Anyway, I wrote a permanent page here on the blog called “Currently Writing” about where each book is in the writing and editing process. My very favorite stage is the “Fast First Draft,” and I have one book there that I love working on. But I have two at the last stage, awaiting their revisions, and I need to dedicate some time to them so I can finish. (That’s what I worked on this weekend!)

Drop me a line if you have any questions, any encouragement, or — absolutely — any recommendations for how to edit 100,000 words smoothly! I’d love to hear from you readers and writers!

Secret Society of List Addicts: Unite!

I’m in a link-love mood tonight, so I’m throwing out a little love to the Secret Society of List Addicts. …

Now, I don’t know about you, but any blog with the phrase “list addict” is going to get my attention. I’m a frenetic list-maker (the 27 Post-it notes strewn across my desk should convince any nay-sayers), and I can hardly imagine life without an endless series of lists: things to do, calls to make, e-mails to return, home improvements to tackle, gifts to buy, books to read, birthdays coming up, things to get at Target, things to get at the grocery store, places I want to go, possible weekend getaways, etc., etc. … The list (of lists) goes on. ….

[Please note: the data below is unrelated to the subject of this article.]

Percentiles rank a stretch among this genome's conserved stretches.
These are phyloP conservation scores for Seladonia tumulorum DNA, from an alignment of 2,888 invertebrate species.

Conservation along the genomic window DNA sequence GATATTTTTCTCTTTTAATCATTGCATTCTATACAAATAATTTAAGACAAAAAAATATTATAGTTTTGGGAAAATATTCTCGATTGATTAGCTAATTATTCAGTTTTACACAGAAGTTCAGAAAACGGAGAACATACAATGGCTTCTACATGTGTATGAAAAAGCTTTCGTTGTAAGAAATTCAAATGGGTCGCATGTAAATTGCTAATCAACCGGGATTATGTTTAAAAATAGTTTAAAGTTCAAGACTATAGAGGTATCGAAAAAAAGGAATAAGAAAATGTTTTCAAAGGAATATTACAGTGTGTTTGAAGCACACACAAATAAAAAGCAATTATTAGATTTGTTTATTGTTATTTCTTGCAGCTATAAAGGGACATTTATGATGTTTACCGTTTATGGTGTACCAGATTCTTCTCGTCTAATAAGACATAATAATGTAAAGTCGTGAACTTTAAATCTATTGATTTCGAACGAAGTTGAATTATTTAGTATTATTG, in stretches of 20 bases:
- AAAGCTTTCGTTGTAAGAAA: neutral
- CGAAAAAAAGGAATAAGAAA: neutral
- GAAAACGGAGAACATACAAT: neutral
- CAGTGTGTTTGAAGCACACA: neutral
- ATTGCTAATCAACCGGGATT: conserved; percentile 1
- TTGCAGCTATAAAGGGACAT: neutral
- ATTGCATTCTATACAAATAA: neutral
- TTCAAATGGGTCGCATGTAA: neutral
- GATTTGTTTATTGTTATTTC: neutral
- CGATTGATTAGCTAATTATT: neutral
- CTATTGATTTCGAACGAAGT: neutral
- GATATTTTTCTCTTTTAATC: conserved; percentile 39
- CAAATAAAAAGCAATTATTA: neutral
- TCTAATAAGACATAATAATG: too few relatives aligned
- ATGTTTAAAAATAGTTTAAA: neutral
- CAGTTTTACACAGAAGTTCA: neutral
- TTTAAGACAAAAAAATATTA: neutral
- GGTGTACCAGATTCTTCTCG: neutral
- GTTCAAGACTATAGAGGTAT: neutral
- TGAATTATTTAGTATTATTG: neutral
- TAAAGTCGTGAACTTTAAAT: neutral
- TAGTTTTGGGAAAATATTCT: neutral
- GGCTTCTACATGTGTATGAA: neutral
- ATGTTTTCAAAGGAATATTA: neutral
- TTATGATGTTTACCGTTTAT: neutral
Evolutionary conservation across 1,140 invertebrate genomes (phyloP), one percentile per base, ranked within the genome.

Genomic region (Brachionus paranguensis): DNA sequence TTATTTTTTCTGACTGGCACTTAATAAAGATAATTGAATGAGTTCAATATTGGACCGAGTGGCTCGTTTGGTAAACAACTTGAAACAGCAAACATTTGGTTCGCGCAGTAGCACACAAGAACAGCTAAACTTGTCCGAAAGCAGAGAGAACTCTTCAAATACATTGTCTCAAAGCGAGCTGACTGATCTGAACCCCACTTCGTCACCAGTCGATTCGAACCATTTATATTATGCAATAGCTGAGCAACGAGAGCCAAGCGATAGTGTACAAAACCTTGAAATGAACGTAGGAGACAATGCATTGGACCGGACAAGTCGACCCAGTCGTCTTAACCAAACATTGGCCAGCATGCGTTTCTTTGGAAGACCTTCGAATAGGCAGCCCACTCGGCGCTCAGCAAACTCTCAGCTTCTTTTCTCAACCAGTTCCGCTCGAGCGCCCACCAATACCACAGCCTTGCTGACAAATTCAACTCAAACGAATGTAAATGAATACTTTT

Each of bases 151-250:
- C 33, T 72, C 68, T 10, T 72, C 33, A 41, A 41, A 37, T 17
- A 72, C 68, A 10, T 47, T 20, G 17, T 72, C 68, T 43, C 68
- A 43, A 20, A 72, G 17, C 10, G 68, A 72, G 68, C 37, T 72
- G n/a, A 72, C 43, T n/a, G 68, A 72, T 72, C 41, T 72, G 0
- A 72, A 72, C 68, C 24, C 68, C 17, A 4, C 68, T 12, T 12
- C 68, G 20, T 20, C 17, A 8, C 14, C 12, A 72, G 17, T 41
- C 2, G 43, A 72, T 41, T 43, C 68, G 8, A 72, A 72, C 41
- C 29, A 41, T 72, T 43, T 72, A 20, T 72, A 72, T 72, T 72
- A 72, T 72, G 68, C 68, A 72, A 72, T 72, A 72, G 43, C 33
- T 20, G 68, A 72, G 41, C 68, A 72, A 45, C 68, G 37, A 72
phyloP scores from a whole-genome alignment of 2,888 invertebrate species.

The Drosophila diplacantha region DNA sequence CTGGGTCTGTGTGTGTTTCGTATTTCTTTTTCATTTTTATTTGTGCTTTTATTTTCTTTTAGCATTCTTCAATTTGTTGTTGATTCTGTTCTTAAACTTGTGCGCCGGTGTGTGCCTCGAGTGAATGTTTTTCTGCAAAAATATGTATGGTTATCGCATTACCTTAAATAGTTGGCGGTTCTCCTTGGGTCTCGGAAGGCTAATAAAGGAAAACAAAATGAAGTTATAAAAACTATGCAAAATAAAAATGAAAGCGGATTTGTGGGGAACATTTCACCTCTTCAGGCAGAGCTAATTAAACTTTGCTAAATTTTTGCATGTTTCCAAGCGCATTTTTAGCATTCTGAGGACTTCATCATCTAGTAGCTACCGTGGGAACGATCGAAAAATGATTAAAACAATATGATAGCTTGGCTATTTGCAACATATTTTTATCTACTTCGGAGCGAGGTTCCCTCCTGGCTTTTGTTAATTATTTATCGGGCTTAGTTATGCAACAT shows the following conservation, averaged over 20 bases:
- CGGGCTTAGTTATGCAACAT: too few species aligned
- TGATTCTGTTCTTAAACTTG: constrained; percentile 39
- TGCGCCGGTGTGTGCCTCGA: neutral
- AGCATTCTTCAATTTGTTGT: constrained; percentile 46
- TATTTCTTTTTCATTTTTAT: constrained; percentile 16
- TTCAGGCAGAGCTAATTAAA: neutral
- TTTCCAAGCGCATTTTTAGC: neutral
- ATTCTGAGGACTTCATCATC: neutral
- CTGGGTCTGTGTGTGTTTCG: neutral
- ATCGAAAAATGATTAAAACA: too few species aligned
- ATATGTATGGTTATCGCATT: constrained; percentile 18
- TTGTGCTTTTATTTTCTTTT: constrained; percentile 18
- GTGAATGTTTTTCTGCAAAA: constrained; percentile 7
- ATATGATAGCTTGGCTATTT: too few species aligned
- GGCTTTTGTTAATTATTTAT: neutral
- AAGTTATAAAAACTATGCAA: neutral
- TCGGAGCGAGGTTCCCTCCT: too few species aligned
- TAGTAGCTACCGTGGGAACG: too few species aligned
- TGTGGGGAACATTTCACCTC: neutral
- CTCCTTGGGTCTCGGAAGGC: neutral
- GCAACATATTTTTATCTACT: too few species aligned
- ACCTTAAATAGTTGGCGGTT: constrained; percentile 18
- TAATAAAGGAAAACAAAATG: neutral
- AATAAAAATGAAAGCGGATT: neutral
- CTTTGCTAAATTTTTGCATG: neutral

But the fine ladies at the “secret society” have converted what feels like a crazy compulsion into something … well … fun. They’ve put together a blog that’s lovely to look at, fun to read, and really makes you appreciate some of the finer things in life – like your favorite album cover titles or the silly traditions you create with your significant other. Their list of “Things I Love About My Home Town” really made me think of all the loveable things about Placentia (the water tower, Rosa’s pizza, the 1920s adobe homes, the Bradford house, the old Music Plus, etc. …) and it just gave my heart a little lift for the rest of the day. And the list of “Things At My Desk” made me think about how all the little things you surround yourself with can really add up to tell quite a story about you …